Not surprisingly, the Interim Committee deliberations failed to result in definitive conclusions on the postwar atom. Following the general lead of Byrnes, the committee tentatively decided that the United States needed to maintain a position of nuclear superiority while at the same time pursuing adequate political agreements with the Soviet Union.  Briefing Truman on June 6 regarding the committee’s suggestions on international control, Stimson noted that all countries would make public work being done on atomic energy.  An international control committee, with complete power to inspect, would be created to assure compliance.  Admitting the imperfections in the plan, Stimson stated that the Soviets might not agree to it.  Should an agreement prove impossible, he thought that the United States could accumulate sufficient fissionable material to avoid being caught helpless.  Stimson emphasized that under no conditions would secrets be disclosed until international control was established.  Two weeks later, the Interim Committee, at the urging of Robert Oppenheimer and other scientists, recommended that Truman advise the Soviets that the United States was working on the atomic bomb and expected to use it against Japan.  The committee added that the President might also suggest future discussions to insure that "the weapon would become an aid to peace."

Joseph Stalin, Harry Truman, and Winston Churchill at the Potsdam Conference, July 1945The atomic bomb loomed ever larger in policy calculations as the war neared its end.  Dependent diplomatically on a weapon that had been neither tested nor proved in combat, American officials scheduled the opening of the next meeting of the Big Three leaders at the Potsdam Conference in Berlin to coincide with the anticipated Trinity test. The successful test on July 16 buoyed Truman’s confidence and hardened his resolve toward the Soviet Union.  Churchill described the bomb as "a miracle of deliverance." Stimson later called it "a badly needed ‘equalizer.’" Dealing with the Soviets firsthand at Potsdam, however, started to wear on Stimson, and he began to reconsider international control.  In a memorandum to the President, he noted that no control organization could function effectively if it had to rely on an autocratic nation dependent on secret political police who denied basic civil liberties.  The United States needed to ask itself, he continued, if it dared share atomic secrets with the Soviets under any system of international control.  The nation should proceed slowly, he concluded, and consider how it could use its atomic monopoly to remove the essential difficulty –- the character of the Soviet state.  Apparently taking Stimson’s advice to heart, Truman and Byrnes decided to inform Soviet leader Josef Stalin about the bomb while revealing as little about it as possible.  Upon the close of a plenary session on July 24, Truman, without his interpreter, casually walked over to where Stalin was standing and informed him that the United States had a new weapon of unusually destructive force.  Stalin, who through Soviet espionage and unbeknownst to Truman was well aware of the atomic bomb, replied that he was glad to hear it and hoped that it would be used against Japan to good effect.  Saying nothing about future discussions regarding the bomb as an "aid to peace,"  Truman had done the minimum necessary to warn the Soviets of the impending use of the bomb.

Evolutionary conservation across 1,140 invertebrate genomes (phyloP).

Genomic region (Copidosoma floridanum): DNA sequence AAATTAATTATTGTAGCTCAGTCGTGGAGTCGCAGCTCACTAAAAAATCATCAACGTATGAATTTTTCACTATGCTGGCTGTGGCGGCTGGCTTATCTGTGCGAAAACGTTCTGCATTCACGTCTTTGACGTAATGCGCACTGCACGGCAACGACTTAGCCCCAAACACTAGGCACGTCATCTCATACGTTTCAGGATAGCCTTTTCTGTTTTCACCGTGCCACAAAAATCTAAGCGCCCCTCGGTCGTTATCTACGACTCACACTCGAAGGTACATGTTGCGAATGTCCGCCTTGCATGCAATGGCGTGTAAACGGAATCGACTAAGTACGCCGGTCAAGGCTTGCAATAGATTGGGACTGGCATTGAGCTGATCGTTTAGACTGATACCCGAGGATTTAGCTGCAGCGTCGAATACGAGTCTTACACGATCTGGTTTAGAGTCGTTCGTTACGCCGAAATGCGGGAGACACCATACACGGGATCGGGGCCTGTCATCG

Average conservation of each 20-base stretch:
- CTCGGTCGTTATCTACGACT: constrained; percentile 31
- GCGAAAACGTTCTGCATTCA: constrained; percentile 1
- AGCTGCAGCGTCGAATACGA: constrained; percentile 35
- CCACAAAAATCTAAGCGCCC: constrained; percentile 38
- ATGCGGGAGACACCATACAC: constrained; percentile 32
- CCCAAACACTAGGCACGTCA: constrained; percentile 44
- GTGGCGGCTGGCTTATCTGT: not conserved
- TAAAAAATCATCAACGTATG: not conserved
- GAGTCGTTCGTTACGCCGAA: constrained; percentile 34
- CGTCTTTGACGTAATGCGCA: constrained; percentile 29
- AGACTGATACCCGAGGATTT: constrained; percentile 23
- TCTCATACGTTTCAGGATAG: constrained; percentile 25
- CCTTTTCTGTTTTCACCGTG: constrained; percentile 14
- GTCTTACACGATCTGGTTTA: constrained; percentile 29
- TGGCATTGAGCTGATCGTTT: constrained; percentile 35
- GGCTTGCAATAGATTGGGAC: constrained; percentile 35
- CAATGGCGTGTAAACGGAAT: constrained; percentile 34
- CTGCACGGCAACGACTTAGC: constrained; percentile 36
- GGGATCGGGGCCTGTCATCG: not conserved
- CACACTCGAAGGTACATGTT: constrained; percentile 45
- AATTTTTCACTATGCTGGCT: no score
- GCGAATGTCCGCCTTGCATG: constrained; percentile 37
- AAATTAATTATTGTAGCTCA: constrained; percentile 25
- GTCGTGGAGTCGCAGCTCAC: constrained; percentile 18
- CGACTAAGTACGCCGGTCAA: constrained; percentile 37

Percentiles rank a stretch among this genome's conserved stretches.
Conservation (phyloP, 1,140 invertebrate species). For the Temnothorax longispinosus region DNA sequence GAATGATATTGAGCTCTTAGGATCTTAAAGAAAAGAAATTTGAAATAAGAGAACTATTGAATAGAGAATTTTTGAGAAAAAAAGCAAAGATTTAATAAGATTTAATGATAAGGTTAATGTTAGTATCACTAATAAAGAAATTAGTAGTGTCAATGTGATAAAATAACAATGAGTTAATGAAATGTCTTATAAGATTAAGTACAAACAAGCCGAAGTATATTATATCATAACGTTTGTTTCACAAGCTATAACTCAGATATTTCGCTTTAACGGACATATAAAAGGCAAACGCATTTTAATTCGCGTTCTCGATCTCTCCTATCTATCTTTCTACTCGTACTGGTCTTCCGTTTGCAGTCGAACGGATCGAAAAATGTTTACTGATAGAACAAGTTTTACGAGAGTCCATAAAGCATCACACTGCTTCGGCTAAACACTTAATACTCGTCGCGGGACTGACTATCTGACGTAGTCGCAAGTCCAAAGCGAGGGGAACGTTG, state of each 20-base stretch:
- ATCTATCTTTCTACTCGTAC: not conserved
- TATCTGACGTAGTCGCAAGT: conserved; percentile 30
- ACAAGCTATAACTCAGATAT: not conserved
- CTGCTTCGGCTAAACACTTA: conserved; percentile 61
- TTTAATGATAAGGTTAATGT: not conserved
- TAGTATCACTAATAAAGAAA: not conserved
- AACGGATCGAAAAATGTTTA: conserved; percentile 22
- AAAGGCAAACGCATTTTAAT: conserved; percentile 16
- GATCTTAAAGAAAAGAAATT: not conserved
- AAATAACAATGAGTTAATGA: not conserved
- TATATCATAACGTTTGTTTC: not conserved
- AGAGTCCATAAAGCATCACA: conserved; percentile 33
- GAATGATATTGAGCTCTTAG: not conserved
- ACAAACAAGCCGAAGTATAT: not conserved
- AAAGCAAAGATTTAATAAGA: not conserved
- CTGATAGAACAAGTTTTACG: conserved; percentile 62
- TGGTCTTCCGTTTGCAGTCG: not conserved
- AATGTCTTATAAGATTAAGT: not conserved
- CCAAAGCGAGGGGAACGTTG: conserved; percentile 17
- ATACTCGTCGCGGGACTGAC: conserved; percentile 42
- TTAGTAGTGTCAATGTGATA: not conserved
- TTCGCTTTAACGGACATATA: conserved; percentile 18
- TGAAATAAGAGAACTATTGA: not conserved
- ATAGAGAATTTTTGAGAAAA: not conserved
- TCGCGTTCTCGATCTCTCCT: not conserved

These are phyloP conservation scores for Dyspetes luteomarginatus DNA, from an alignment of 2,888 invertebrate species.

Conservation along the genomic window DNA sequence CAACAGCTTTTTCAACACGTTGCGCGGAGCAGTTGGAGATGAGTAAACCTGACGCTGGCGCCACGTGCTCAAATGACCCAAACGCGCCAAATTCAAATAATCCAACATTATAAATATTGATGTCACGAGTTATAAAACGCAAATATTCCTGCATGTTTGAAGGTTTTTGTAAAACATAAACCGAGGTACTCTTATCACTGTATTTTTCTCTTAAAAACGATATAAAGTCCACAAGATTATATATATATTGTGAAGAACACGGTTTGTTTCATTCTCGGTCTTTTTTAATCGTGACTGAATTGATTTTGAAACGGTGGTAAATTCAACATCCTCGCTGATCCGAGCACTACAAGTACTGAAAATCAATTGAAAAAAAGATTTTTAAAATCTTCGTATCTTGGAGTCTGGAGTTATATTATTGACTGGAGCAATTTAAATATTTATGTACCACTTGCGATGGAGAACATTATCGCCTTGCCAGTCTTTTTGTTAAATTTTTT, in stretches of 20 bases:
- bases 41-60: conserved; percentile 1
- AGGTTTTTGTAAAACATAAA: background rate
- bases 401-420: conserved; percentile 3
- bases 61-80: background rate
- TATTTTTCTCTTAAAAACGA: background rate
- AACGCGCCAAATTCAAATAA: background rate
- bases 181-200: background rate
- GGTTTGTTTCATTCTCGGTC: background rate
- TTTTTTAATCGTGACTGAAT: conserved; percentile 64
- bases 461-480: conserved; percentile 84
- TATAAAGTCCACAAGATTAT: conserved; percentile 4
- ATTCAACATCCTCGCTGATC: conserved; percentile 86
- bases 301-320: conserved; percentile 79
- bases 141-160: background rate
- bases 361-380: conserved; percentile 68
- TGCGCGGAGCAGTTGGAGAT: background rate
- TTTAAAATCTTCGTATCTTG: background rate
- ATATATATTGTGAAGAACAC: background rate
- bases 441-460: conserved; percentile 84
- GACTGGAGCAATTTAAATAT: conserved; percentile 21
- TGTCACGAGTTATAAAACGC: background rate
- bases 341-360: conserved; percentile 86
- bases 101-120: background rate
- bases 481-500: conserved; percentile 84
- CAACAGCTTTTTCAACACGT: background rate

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Sources and notes for this page.

The text for this page is original to the Department of Energy's Office of History and Heritage Resources.  Portions were adapted from the History Office publications: F. G. Gosling, The Manhattan Project: Making the Atomic Bomb (DOE/MA-0001; Washington: History Division, Department of Energy, January 1999), 55-57, and Richard G. Hewlett and Oscar E. Anderson, Jr., The New World, 1939-1946: Volume I, A History of the United States Atomic Energy Commission (Washington: U.S. Atomic Energy Commission, 1972), 325-331, 352, 357, 360-361, 367-369, 388, 390-391, 393-394.  Also used were Martin J. Sherwin, A World Destroyed: The Atomic Bomb and the Grand Alliance (New York: Alfred A. Knopf, 1975), 38, 204-207, 215-216, 220-228, and McGeorge Bundy, Danger and Survival: Choices About the Bomb in the First Fifty Years (New York: Random House, 1988), 98-120, 125-126.  On postwar atomic alternatives and the Interim Committee, see Sherwin, A World Destroyed, 121-128; 204-209, and Hewlett and Anderson, New World, 325-331, 354-360. On General Leslie Groves’s view of the postwar bomb, see L.R. Groves memorandum, January 2, 1946, in Foreign Relations of the United States, 1946, Volume I, General, The United Nations (Department of State Publication 8573, 1972), 1197-1203.  The photographs of the Yalta Conference and Henry L. Stimson are courtesy the National Archives.  The photograph of President Franklin D. Roosevelt and Winston Churchill at the Quebec Conference is reprinted in Hewlett and Anderson, The New World, opposite page 272; the man in between them is the Earl of Athlone, Governor-General of Canada, and the Canadian Prime Minister, Mackenzie King, is over Roosevelt's right shoulder.  Click here for information on the photograph of Vannevar Bush and James Conant.  The photograph of the Potsdam conference is courtesy the Truman Presidential Library.